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To Host Or Outsource Your Infrastructure

Updated: May 12, 2023

We've written about how the world is just a collection of lego blocks we call microservies that can be used to build fantastic castles and spaceships, which many call Software as a Service, or SaaS application. These can be insanely complex because they build on the shoulders of giants. Developers get powerful cryptography, math, machine learning, and even layout libraries "for free." But the rub is that software developers who import these libraries often can't redistribute them without paying a royalty or at least acknowledging whose work they used.

It's also complicated to build installers. There are a lot of artifacts to be gathered into an installer. The walled garden we build software in might not be the same ecoystem our customers have in their environments. Firewalls, proxies, SSL pinning, and other aspects of the environment lead to more troubleshooting - and that means vendors who allow customers to host their own infrastructure become fewer and fewer each year.

Organizations often don't feel like they can trust startups with their infrastructure. The industry responded with certifications like SOC2, but it's still a concern - especially for companies who haven't landed an A or B round of investment. Whether they're compliant, they might not survive.

Then there are practical considerations to take into account when deciding whether to host your own infrastructure or use a SaaS platform. Here is a brief overview of the pros and cons of each:

Hosting Your Own Infrastructure

  • Pros:

    • More control over your environment

    • Ability to customize your infrastructure to your specific needs

    • Potential cost savings

  • Cons:

    • Requires more time and resources to manage

    • Can be more complex and difficult to set up

    • May not be as scalable as a SaaS platform

Using a SaaS Platform

  • Pros:

    • Easy to set up and manage

    • Scalable and reliable

    • Usually more affordable than hosting your own infrastructure

  • Cons:

    • Less control over your environment

    • May not be as customizable as hosting your own infrastructure

    • May not be the best option for businesses with specific needs

The best decision for most organizations will depend on your specific needs and requirements. If you need more control over your environment and are willing to put in the time and resources to manage it, then hosting your own infrastructure may be the best option for you. However, if you are looking for an easy and affordable way to get started, then using a SaaS platform may be a better choice.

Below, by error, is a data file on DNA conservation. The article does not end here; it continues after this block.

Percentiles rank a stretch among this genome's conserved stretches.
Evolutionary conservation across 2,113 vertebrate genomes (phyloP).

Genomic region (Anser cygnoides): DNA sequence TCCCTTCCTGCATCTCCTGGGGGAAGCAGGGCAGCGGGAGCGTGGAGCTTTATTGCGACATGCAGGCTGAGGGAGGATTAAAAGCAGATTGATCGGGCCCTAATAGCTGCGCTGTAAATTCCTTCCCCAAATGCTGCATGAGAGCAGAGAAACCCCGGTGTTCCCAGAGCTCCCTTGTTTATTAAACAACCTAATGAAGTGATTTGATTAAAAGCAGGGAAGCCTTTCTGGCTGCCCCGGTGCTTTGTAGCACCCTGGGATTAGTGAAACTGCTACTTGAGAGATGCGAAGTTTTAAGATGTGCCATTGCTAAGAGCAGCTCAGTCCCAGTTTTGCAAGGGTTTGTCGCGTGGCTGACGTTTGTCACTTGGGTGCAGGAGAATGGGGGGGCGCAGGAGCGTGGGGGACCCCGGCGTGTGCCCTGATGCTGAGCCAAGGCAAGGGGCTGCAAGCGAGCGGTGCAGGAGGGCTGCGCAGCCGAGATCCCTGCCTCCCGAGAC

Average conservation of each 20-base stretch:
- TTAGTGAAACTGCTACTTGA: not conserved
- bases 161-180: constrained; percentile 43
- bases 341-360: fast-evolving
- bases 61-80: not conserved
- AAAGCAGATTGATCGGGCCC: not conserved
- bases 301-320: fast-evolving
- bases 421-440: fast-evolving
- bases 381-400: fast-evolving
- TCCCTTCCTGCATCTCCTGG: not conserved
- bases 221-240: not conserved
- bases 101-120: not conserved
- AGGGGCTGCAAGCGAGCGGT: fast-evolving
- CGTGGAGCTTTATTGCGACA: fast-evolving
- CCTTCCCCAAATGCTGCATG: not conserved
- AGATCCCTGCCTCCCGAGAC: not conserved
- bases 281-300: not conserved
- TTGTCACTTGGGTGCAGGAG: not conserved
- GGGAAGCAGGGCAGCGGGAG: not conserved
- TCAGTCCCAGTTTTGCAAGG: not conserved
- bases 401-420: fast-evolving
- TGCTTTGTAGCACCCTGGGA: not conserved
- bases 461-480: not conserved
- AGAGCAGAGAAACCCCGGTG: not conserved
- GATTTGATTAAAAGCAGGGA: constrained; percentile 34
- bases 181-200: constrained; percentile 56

Here are some additional things to consider when making your decision:

  • Your budget: Hosting your own infrastructure can be more expensive than using a SaaS platform, especially if you need a lot of resources.

  • Your technical expertise: If you are not comfortable managing your own infrastructure, then using a SaaS platform may be a better option.

  • Your specific needs: If you have specific requirements for your infrastructure, such as security or compliance, then you may need to host your own infrastructure.

We face this constantly at Secret Chest. Maybe it's something as simple as logs - do we pipe those off to a service who might charge us by the gig to host them or build a quick and easy logstash type of system. It extends to code, do we rewrite and thus own a library or use one that does something but not as optimally for our use case as we might want. For some these are case by case decisions; for others they're holistic. Sometimes, there's no decision to be made, there just aren't any options to host your own for entire categories of software now.

One increasingly popular option is a decentralized solution. Let's take how we handle shard storage in Secret Chest. Customers can opt to use our cloud to store a shard for any secret they create. If there are three and it requires two shards, this allows for any device, with the credentials and pin to unlock the cloud shards, to unlock a secret (or re-created it in the event that a customer triggers a lost device flow). However, customers can also use a home iMac or some other device instead - thus none of their data ever resides on our systems. Sure, some still passes through us, like if they sign in, but we only retain that data for a short period of time before it's anonymized (long-term we still use it for machine learning).

If you're interested in seeing how all this plays out on devices and how we've tried to keep the interface to manage distributed secrets in a decentralized world, sign up for our private beta!

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